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How Can We Produce More Meat? That's the Wrong Question

01/09/2014 16:26 | Updated 01 November 2014

How will we produce more meat to feed the planet's growing population?

A new report suggests that's a silly question. The report from academics at Cambridge and Aberdeen universities, Importance of food-demand management for climate mitigation, addresses an issue all too often ignored in this debate: unsustainable demand for meat and dairy products.

Much of the talk around meat is how we produce more to keep up with demand, which is growing worldwide. But we're building our house on sand. Ramping up meat production to satisfy demand is unsustainable. If we are to build our future food model on solid foundations then the question needs to be: how can we feed a growing world population? In answering that question, we can achieve global food security and feed everyone without wrecking the planet in the process.

The answer is to consume less meat and to waste less. As the report says: "There are... options for reduction on the demand side that are rarely considered." As I explain at length in my book, Farmageddon, getting farm animals back on the land will actually reduce food waste before the food even gets to our plates. If you put ruminants like beef cattle and dairy cows on grass they will turn something we can't eat into something we can. If you cram them into sheds and feedlots and feed them grain that we could be eating then you are wasting a vast amount of food. As the report confirms, animals squander the majority of grain's calorific value when converting it into meat and dairy. Figures vary, but a 70% loss is not over-egging it. That is not to mention the criminal amount of meat and dairy produce we waste as consumers.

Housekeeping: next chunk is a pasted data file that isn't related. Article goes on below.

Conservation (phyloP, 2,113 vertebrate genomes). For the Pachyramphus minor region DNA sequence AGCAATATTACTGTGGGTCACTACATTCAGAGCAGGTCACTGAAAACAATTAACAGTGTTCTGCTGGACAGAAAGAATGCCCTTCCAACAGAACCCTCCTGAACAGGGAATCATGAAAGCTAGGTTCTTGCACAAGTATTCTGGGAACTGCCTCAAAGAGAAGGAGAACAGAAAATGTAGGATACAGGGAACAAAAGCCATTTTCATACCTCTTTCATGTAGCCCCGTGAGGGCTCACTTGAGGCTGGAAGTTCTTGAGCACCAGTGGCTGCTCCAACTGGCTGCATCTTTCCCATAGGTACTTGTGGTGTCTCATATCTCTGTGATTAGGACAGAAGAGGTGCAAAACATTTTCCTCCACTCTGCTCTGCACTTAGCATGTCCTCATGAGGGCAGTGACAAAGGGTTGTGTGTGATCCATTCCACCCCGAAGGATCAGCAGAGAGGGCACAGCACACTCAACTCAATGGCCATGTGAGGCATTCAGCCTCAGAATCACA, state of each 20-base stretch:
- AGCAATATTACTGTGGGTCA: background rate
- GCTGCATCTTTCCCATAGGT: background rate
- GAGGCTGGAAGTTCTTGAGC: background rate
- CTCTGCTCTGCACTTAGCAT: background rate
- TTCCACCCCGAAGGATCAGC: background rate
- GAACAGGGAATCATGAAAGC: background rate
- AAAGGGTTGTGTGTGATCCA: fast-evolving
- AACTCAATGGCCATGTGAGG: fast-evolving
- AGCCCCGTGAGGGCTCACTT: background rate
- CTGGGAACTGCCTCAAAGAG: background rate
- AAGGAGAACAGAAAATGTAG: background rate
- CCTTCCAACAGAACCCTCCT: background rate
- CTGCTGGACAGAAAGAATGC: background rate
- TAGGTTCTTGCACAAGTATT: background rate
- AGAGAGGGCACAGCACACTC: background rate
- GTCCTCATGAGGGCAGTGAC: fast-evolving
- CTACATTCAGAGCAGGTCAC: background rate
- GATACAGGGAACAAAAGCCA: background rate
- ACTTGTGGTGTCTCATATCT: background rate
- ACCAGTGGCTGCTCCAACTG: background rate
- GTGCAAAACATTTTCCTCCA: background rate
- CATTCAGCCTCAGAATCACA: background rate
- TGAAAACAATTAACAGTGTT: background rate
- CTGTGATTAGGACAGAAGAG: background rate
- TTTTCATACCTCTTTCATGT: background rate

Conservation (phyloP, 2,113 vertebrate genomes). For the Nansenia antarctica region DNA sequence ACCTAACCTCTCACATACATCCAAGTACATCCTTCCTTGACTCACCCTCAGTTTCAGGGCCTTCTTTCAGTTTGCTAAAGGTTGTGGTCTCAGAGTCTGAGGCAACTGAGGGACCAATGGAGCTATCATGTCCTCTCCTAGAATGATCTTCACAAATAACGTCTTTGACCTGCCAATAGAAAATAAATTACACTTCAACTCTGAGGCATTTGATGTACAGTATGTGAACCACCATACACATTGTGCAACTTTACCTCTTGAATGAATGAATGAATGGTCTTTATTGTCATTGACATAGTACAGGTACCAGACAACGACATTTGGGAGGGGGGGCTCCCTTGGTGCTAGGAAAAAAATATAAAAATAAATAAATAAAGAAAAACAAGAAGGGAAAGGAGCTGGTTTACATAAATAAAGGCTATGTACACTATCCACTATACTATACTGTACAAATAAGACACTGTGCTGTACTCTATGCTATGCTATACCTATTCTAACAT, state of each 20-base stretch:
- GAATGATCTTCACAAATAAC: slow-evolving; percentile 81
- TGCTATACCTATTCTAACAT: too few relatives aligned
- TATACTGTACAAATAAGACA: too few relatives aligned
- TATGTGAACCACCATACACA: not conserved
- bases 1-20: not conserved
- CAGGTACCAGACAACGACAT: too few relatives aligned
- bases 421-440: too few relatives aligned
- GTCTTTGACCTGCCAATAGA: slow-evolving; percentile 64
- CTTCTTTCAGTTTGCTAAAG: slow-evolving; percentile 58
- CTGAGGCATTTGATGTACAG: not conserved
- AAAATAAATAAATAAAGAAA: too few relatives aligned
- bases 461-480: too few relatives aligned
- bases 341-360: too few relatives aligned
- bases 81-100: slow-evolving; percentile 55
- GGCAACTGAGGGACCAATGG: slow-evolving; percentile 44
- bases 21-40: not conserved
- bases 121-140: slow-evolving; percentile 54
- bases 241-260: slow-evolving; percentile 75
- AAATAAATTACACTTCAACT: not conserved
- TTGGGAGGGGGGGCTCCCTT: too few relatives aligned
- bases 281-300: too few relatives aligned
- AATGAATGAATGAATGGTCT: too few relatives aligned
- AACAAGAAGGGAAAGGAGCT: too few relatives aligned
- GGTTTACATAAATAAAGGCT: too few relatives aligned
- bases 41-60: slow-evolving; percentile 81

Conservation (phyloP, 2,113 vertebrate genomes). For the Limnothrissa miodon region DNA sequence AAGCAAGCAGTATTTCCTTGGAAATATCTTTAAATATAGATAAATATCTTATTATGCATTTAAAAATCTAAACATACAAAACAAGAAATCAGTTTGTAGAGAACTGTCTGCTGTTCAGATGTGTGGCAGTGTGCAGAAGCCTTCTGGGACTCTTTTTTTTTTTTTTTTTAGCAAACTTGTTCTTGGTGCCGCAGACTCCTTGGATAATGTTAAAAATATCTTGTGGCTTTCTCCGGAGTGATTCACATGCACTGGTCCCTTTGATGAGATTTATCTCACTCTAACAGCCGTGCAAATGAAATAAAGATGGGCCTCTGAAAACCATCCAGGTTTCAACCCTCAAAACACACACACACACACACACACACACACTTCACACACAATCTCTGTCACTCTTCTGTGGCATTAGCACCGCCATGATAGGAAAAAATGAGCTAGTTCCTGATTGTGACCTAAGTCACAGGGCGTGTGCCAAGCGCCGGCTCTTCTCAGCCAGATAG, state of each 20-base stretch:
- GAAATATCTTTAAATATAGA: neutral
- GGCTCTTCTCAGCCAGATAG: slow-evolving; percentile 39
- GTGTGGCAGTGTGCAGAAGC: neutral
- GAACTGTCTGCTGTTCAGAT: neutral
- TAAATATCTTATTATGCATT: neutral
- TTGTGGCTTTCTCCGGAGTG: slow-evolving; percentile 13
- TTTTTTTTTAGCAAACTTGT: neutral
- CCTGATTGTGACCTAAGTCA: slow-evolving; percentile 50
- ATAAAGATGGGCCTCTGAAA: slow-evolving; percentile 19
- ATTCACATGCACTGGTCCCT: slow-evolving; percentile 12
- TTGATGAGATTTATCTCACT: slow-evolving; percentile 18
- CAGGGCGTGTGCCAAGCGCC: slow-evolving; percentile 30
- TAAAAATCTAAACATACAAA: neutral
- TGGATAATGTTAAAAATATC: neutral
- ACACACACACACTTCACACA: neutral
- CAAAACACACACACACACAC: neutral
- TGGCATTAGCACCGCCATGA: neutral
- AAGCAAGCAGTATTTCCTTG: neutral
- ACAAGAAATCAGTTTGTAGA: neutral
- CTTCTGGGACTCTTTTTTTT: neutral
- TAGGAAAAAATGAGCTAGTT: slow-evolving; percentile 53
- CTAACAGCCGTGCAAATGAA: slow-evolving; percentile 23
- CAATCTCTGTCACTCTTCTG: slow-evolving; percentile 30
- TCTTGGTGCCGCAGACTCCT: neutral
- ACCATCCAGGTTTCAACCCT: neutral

Those pushing for more production often do so with technological "solutions", which is misleading, as it makes them look like they are forward-thinking. In fact their way of thinking is stuck in the past, it is an outdated model and in danger of pushing our planet past tipping point.

When presented by huge, existential issues like this, one is tempted to shrug one's shoulders and think "there's nothing I can do about it, so what's the point in trying?" The beauty of a focus on demand and food waste is that individuals can make a difference, simply by cutting down on their own food waste, not overconsuming meat and choosing meat and dairy products from animals raised on the land.

This new report is a welcome addition to the growing body of evidence that supports a truly sustainable solution to our future food dilemma.